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Addressing nutritional gaps with multivitamin and mineral supplements

 

A balanced and varied diet is the best source of essential vitamins and minerals; however, nutrient deficiencies occur, including in populations with bountiful food supplies and the means to procure nutrient-rich foods. For example, the typical American diet bears little resemblance to what experts recommend for fruit, vegetables, and whole grains, which serve as important sources of an array of vitamins and minerals. With time, deficiencies in one or more micronutrients may lead to serious health issues.

Elizabeth Ward

Nutrition Journal 2014-13:72
https://doi.org/10.1186/1475-2891-13-72
https://nutritionj.biomedcentral.com/track/pdf/10.1186/1475-2891-13-72
© Ward; licensee BioMed Central Ltd. 2014
Received: 21 March 2014
Accepted: 8 July 2014
Published: 15 July 2014

Abstract



A common reason people take multivitamin and mineral (MVM) supplements is to maintain or improve health, but research examining the effectiveness of MVMs in the prevention of certain chronic conditions is ongoing. In addition to the utility of MVMs for filling in relatively small but critical nutritional gaps, which may help prevent conditions such as anemia, neural tube defects, and osteoporosis, some evidence supports possible benefits of MVM supplementation with regard to cancer prevention (particularly in men) and prevention or delay of cataract, as well as some aspects of cognitive performance. Unlike some single-vitamin supplements, MVM supplements are generally well tolerated and do not appear to increase the risk of mortality, cerebrovascular disease, or heart failure. The potential benefits of MVM supplements likely outweigh any risk in the general population and may be particularly beneficial for older people.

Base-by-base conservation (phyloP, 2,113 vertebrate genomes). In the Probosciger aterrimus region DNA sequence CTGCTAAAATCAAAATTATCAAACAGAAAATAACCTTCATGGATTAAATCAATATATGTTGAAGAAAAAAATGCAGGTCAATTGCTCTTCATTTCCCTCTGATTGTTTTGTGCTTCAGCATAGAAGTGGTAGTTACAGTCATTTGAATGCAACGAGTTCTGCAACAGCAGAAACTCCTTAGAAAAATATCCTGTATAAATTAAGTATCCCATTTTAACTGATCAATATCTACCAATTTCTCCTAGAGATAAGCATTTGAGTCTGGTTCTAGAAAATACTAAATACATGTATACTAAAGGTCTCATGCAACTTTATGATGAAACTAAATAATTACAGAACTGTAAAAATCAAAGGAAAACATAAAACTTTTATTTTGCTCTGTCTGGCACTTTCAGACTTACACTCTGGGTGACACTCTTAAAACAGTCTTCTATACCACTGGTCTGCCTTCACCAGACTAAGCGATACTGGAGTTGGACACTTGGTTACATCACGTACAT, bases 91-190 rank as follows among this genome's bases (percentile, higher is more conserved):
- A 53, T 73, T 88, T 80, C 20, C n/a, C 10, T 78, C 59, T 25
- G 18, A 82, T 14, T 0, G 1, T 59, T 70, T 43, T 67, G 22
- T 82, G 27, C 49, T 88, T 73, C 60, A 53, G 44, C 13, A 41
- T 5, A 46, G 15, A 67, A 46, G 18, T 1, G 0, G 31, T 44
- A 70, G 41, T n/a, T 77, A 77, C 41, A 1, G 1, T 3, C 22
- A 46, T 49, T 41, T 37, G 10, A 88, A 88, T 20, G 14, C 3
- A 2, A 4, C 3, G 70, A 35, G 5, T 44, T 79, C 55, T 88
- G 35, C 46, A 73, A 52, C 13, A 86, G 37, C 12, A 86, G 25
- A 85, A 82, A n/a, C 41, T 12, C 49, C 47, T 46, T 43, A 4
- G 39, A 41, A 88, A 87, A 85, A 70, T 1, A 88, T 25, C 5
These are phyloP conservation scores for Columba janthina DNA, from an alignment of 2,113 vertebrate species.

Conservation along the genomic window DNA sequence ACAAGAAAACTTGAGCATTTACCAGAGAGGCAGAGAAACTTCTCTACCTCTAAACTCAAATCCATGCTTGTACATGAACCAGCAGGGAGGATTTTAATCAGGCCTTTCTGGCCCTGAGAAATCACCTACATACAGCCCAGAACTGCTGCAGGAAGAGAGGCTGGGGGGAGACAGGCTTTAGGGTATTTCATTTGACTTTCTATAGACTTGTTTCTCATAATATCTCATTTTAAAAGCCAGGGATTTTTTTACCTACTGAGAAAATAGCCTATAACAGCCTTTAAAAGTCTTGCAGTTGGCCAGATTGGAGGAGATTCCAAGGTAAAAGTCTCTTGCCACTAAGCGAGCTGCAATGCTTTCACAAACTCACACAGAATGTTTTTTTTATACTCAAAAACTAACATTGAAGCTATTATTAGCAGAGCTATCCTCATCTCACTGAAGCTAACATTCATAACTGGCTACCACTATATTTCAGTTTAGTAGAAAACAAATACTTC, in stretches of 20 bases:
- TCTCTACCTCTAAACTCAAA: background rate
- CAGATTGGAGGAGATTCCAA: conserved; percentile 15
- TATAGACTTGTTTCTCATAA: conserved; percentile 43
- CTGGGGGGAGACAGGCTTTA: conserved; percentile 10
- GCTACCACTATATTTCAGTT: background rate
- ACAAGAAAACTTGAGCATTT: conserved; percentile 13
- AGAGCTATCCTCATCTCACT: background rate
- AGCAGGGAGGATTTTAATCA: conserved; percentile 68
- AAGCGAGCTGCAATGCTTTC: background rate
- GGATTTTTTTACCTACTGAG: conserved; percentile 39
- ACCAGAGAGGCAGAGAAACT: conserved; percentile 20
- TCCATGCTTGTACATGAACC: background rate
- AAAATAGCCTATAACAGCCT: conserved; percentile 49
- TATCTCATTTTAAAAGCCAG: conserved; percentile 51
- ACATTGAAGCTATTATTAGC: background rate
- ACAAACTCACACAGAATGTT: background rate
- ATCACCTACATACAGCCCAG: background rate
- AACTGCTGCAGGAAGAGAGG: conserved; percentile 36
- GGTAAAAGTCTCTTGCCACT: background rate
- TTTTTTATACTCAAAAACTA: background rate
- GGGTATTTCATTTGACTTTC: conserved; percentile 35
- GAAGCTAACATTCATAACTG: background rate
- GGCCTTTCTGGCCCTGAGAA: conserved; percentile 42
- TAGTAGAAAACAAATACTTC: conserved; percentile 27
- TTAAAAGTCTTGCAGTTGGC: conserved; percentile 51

SOURCE: Source: Nutrition Journal publishes novel surveillance, epidemiologic, and intervention research that sheds light on i) influences (e.g., familial, environmental) on eating patterns; ii) associations between eating patterns and health, and iii) strategies to improve eating patterns among populations. The journal also welcomes manuscripts reporting on the psychometric properties (e.g., validity, reliability) and feasibility of methods (e.g., for assessing dietary intake) for human nutrition research. In addition, study protocols for controlled trials and cohort studies, with an emphasis on methods for assessing dietary exposures and outcomes as well as intervention components, will be considered. https://nutritionj.biomedcentral.com/